With the end of the fall semester last week, only a small number of students remain in UW’s residence halls, and many traditional-age students who were living off campus in Laramie have returned to their homes around the state, the country and beyond.

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UW Survey: Mask Use Was On Rise Before Gordon’s Mandate

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By Ellen Fike, Cowboy State Daily

Even before Gov. Mark Gordon enacted a statewide mask mandate this week, mask usage among Wyoming residents was already on the rise, according to a University of Wyoming Survey.

This was just one of the findings from the latest survey conducted by the Wyoming Survey and Analysis Center.

The survey was conducted Monday, with a majority of data collected before the announcement of the mask mandate Monday afternoon.

Just over three-quarters (76%) of surveyed Wyomingites said they wear masks always or often when visiting indoor public places, an increase from 69% in early November and 61% in early October.

Only 6% of Wyoming residents now report that they never wear masks when visiting indoor public places, while 9% say they rarely wear masks in this situation.

“At the time of the survey, roughly half of the counties in Wyoming had recently enacted face mask mandates,” said Brian Harnisch, senior research scientist in charge of the project at WYSAC. “Self-reported mask use in those counties, those that say they always wear a mask in indoor public places, was roughly 20 percentage points higher than those without a mandate.”

Support for an ordinance that requires those in their communities to wear masks when visiting indoor public places was at 63% when the survey was conducted Monday, similar to the 62% support measured in November.

The survey is the 11th of multiple surveys WYSAC is conducting to measure public opinion on a number of topics related to the coronavirus.

A total of 519 Wyoming residents participated in the survey representing all Wyoming counties, with a margin of error of plus or minus 4.3 percentage points.

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No Fans Allowed At UW Athletics Events Until At Least January

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By Ellen Fike, Cowboy State Daily

No Cowboy fans will be allowed at any University of Wyoming sporting events until at least early January, the university announced on Tuesday.

Tickets will not be available for any athletic events until at least Jan. 8. Following this date, approval will have to come from the Wyoming Department of Health.

This announcement comes after Gov. Mark Gordon implemented new health orders until at least Jan. 8 requiring people to wear face coverings in all public spaces, both inside and outdoors. In addition to this, crowd sizes were limited.

The governor reduced the number of people allowed in gatherings to 10 or fewer. Indoor facilities may allow more than 10 people to be at their locations, but may allow no more people than 25% of the facility’s capacity.

Outdoor facilities may also allow more than 10 people on-site, but must limit the number of people to no more than 50% of capacity.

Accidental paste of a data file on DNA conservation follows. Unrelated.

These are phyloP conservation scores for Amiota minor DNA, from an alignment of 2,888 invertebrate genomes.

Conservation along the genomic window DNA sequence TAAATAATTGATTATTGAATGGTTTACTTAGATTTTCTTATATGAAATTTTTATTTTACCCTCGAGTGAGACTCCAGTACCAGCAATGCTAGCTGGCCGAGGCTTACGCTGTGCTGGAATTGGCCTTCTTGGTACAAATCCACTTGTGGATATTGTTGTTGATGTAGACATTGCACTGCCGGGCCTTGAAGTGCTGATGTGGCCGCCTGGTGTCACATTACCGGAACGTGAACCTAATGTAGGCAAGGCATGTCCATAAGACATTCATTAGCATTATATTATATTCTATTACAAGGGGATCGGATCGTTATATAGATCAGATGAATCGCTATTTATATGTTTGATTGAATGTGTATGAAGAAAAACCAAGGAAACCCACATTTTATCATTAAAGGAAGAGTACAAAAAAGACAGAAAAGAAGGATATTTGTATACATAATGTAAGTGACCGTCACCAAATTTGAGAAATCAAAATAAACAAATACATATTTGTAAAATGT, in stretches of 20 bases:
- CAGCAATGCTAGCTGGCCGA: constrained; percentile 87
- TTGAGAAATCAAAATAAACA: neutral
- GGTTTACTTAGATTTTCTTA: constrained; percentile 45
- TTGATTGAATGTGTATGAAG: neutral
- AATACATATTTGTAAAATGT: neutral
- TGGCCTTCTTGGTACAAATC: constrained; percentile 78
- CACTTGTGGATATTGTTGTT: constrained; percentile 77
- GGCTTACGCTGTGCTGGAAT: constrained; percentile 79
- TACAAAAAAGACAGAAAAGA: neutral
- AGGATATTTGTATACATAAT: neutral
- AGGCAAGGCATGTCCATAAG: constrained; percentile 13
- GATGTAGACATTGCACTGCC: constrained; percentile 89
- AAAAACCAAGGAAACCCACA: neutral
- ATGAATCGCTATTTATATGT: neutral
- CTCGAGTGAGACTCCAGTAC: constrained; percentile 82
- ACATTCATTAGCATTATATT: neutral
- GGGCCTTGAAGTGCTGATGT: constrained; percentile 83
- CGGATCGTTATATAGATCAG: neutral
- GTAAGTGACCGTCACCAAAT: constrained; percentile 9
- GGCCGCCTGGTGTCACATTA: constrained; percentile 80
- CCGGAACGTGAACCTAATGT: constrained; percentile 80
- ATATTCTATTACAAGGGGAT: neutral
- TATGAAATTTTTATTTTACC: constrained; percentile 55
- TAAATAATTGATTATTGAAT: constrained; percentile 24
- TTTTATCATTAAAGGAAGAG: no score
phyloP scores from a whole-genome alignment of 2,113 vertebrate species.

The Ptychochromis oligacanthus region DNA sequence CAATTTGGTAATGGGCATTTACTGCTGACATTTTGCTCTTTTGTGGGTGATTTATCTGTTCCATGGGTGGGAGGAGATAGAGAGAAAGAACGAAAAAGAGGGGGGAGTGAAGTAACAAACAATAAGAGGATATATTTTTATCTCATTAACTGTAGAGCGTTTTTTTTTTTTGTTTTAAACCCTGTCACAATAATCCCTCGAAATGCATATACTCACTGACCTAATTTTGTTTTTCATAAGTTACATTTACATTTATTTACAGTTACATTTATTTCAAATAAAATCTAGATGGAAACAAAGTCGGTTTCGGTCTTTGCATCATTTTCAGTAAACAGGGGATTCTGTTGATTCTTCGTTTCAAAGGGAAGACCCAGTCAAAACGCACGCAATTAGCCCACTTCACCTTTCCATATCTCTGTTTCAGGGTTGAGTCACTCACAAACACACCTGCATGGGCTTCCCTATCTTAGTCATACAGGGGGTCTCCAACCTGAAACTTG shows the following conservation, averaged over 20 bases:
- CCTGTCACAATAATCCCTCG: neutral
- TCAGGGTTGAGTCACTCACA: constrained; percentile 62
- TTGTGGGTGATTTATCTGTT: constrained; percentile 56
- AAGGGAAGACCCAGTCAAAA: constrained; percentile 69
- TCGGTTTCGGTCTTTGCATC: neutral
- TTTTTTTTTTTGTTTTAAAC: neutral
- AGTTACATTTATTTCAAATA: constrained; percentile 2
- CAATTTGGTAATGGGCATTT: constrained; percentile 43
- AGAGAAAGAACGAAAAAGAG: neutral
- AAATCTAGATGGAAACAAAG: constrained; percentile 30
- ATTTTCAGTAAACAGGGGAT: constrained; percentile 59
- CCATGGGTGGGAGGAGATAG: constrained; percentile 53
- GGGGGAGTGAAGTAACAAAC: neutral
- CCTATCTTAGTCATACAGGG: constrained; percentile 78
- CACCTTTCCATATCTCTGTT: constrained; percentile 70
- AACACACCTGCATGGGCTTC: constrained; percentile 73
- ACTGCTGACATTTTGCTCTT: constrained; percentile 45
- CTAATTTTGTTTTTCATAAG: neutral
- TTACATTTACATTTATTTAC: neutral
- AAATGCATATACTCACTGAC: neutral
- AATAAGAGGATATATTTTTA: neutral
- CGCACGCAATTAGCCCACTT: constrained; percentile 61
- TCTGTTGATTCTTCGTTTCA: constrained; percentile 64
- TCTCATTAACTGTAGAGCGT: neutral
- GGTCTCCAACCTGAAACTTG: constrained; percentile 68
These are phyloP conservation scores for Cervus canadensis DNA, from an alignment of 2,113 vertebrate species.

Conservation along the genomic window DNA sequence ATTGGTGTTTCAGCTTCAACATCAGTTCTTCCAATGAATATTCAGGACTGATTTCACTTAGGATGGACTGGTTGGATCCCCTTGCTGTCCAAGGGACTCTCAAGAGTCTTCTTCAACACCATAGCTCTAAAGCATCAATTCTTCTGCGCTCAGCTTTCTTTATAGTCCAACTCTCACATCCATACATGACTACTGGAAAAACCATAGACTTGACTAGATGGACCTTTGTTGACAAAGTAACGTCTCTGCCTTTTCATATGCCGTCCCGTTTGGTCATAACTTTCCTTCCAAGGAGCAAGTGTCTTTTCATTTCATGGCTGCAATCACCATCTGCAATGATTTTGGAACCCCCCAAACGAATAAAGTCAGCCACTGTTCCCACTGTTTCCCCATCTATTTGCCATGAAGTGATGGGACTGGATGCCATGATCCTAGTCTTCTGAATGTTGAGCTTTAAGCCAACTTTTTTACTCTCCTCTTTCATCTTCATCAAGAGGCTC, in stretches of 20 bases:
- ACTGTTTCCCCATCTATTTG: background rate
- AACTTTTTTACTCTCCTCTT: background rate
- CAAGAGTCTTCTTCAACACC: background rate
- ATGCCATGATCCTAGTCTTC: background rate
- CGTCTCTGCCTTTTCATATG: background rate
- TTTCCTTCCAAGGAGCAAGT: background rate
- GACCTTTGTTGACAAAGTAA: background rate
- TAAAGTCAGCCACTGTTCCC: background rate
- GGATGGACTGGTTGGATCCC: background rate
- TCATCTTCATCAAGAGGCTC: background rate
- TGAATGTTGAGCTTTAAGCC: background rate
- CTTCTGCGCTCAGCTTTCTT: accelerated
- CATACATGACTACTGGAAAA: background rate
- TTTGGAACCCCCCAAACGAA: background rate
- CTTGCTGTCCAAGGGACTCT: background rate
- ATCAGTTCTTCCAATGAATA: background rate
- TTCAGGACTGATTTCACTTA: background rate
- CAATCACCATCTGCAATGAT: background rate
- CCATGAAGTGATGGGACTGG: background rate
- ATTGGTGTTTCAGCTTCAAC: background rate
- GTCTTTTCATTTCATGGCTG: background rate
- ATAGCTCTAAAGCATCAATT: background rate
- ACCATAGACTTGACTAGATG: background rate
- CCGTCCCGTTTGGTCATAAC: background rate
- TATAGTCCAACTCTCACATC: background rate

The order limiting gatherings does not apply to religious facilities, funeral homes, residential buildings or grocery stores. Nor does it apply to retail businesses as long as patrons remain at least six feet away from one another. 

Fans who purchased tickets to the UW men’s basketball game versus Omaha on Dec. 17 will receive refunds.

For men’s and women’s basketball games scheduled from Dec. 13 to Jan. 8, only team family members will be allowed to attend via the NCAA complimentary admissions process.

UW Limits Sports Attendance After COVID Cases Rise

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By Ellen Fike, Cowboy State Daily

The University of Wyoming is reducing the number of fans who will be allowed to attend home football and basketball games until at least the end of the year.

Football attendance is being reduced to 5,000 fans allowed in War Memorial Stadium, down from the 7,000 allowed at previous games, for the remainder of the season.

Attendance at UW basketball games at the Arena-Auditorium will be set at a maximum of 2,000 fans per game through the end of the year.

These attendance numbers equate to 17% capacity for both structures.

The decision to reduce attendance grew out of a desire to keep fans, student-athletes, coaches, UW staff and community members as safe as possible during the recent increase in coronavirus numbers in Albany County and the state of Wyoming, university officials said.

Fans attending Cowboy and Cowgirl Athletics’ events are reminded that face coverings are required throughout the University of Wyoming campus at all times, including when attending games.  The mask requirement will be enforced at games by game management and law enforcement/security personnel.

All tickets sold through the UW Athletics Ticket Office will incorporate social-distancing guidelines when determining seat locations. 

UW Athletics, in connection with the Wyoming Department of Health, will continue to evaluate appropriate attendance numbers at UW Athletics’ events based on overall coronavirus conditions.